of Home Improvements
It might be the ugliest home improvement. Last month, I finally did something about my radon problem.
Two men came and drilled a five-inch-wide hole in my home's bottom floor. They attached a suction system of white pipes and a big round fan to draw air-and radon-from underneath the house and vent it out through a black pipe stuck in the roof. The work took six hours and cost $1200-about what I paid a pro to retile my bathroom.
Despite the risks, radon until recently has ranked pretty low on many homeowners' action lists, including mine. You can't see, smell or taste it, which makes it-unlike mold-easy to ignore. The federal government recommends but doesn't mandate remediation for homes with elevated levels
But as homeowners and builders rush to make dwellings healthier on all fronts-from nontoxic paints and organic lawns to formaldehyde-free kitchen cabinets-radon is emerging as a hot button in both new construction and re-sales. The National Association of Home Builders' Green Building rating program requires installation of mitigation systems in certain radon-prone regions. Last year, the EPA launched a campaign encouraging the use of radon-resistant materials in new construction-such as plastic sheeting under a home's slab and a built-in vent pipe where a fan can be attached. New studies are examining whether granite and other stone countertops play a role.
become more interested in the green lifestyle, it encompasses radon as
well. It has taken time to build public awareness, just as it did with
As for resales, while no federal or state regulations mandate home radon testing, The U.S. Surgeon General issued an advisory in 2005 urging all Americans to have one done. The majority of states have some form of disclosure law requiring the home seller to inform the buyer about property defects, such as radon-but only if the seller knows about them. Many experts believe this discourages testing and say a better model is an Illinois law that took effect this year. It requires sellers to provide information about radon risk in general, whether the home has been tested or not.
There is concern, though, that the push for more testing and remediation is overkill, burdening home builders and potentially slowing sales in a tough housing market. And while most scientists agree about radon's long-term risks, some question the benefits of reduction efforts. "Only after many years would a successful radon abatement program begun today be likely to reduce the number of lung cancers, and then only by a very small percentage," according to the Web site of the Health Physics Society, a scientific and professional organization focused on radiation-safety issues.
I have a second home in a rocky New York county. The indoor radon average is slightly above the government's recommended take-action level of 4 picocuries per liter of air (pCi/L). My home was built in 1978. When I purchased it in 2003, the seller neglected to stipulate on the required disclosure form if the home has been tested for radon. (In the haste of the deal, I didn't notice.) When I tested, the levels came back between 5 and 13 pCi/L-a level higher than the EPA standard but not off the charts, according to pros I talked with. Most suggested retesting down the road, and when I did, the levels still hovered around 5 to 6 pCi.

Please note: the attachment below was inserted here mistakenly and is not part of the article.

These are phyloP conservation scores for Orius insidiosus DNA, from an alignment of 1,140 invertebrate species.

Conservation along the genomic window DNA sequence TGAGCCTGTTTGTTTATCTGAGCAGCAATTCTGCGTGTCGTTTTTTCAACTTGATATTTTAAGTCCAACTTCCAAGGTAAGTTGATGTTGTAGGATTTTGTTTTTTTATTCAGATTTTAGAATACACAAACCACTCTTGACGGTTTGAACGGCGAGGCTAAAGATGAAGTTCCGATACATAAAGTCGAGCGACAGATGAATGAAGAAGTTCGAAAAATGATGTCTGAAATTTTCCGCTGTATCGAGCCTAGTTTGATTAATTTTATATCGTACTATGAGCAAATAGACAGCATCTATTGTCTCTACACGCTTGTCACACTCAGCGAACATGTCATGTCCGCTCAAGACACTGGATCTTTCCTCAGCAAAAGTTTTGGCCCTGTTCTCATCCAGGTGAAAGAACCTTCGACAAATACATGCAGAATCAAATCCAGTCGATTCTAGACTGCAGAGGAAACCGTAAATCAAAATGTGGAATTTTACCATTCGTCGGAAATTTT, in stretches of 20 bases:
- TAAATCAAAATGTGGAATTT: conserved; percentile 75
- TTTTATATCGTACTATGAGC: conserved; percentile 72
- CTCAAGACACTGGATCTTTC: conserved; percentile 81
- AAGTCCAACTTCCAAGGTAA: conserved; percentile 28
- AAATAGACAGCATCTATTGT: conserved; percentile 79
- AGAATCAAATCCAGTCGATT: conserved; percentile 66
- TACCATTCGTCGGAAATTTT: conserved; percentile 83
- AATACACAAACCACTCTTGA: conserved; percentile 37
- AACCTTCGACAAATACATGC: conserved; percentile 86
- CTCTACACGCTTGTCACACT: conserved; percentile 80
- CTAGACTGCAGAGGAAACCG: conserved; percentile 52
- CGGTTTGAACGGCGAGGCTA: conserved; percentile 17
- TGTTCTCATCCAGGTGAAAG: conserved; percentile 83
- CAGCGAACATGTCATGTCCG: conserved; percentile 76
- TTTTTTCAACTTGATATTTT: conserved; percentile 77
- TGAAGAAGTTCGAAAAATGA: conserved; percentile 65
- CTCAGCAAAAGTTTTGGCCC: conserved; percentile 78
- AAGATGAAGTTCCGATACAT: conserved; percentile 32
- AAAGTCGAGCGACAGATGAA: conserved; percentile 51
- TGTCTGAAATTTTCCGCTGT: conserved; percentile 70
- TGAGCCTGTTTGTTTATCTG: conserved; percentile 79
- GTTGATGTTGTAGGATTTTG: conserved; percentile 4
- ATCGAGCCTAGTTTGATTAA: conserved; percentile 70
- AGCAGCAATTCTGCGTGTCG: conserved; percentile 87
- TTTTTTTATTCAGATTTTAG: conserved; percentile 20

Since my score could present a selling problem later, I decided to take action. Unfortunately I had to start from scratch, installing an "active solid depressurization system," which pulls air from underneath the home and re-routes it outside, often through the roof. These types of systems reduce radon readings below the 4 pCi action level in 99.9% of cases Other tactics include sealing basement cracks and installing a special ventilator.
The soil depressurization technique I used is called a "sub-slab suction" system, and involves a fan and piping that is drilled through the floor slab and routed up through hidden areas, like closets, and then typically into an attic and then outside. An alternative is to run the pipe up the home's exterior, where it is more likely to be visible. The cost of fixing an existing home typically ranges from $800 to $2500; the cost to builders to install similar measures in new homes ranges from $350 to $500.
Last month, I
finally did something about my radon problem. Two men came and drilled
a five-inch-wide hole in my home's bottom floor. They attached a suction
system of white pipes and a big round fan to draw air-and radon-from underneath
the house and vent it out through a black pipe stuck in the roof. The
work took six hours and cost $1200-about what I paid a pro to retile my
The U.S. Surgeon General and EPA recommend all homes be tested and fixed if the radon level is 4 pCi/L or more.
Find links to qualified testing and mitigation professionals in your state at www.epa.gov/radon and via the National Environmental Health Association (www.neha-nrpp.org) or the National Radon Safety Board (www.nrsb.org). The latter two groups offer proficiency listing/accreditation/certification in testing and mitigation.
DO-IT-YOURSELF TESTING: Inexpensive, easy-to-use radon test kits can be purchased in stores like Home Depot and online at sources including www.radon.biz, www.radonworld.com and www.rtca.com
HEALTH INFO: Studies about radon's health effects can be found through the nonprofit American Association of Radon Scientists and Technologists (www.aarst.org) and the World Health Organization (www.who.int).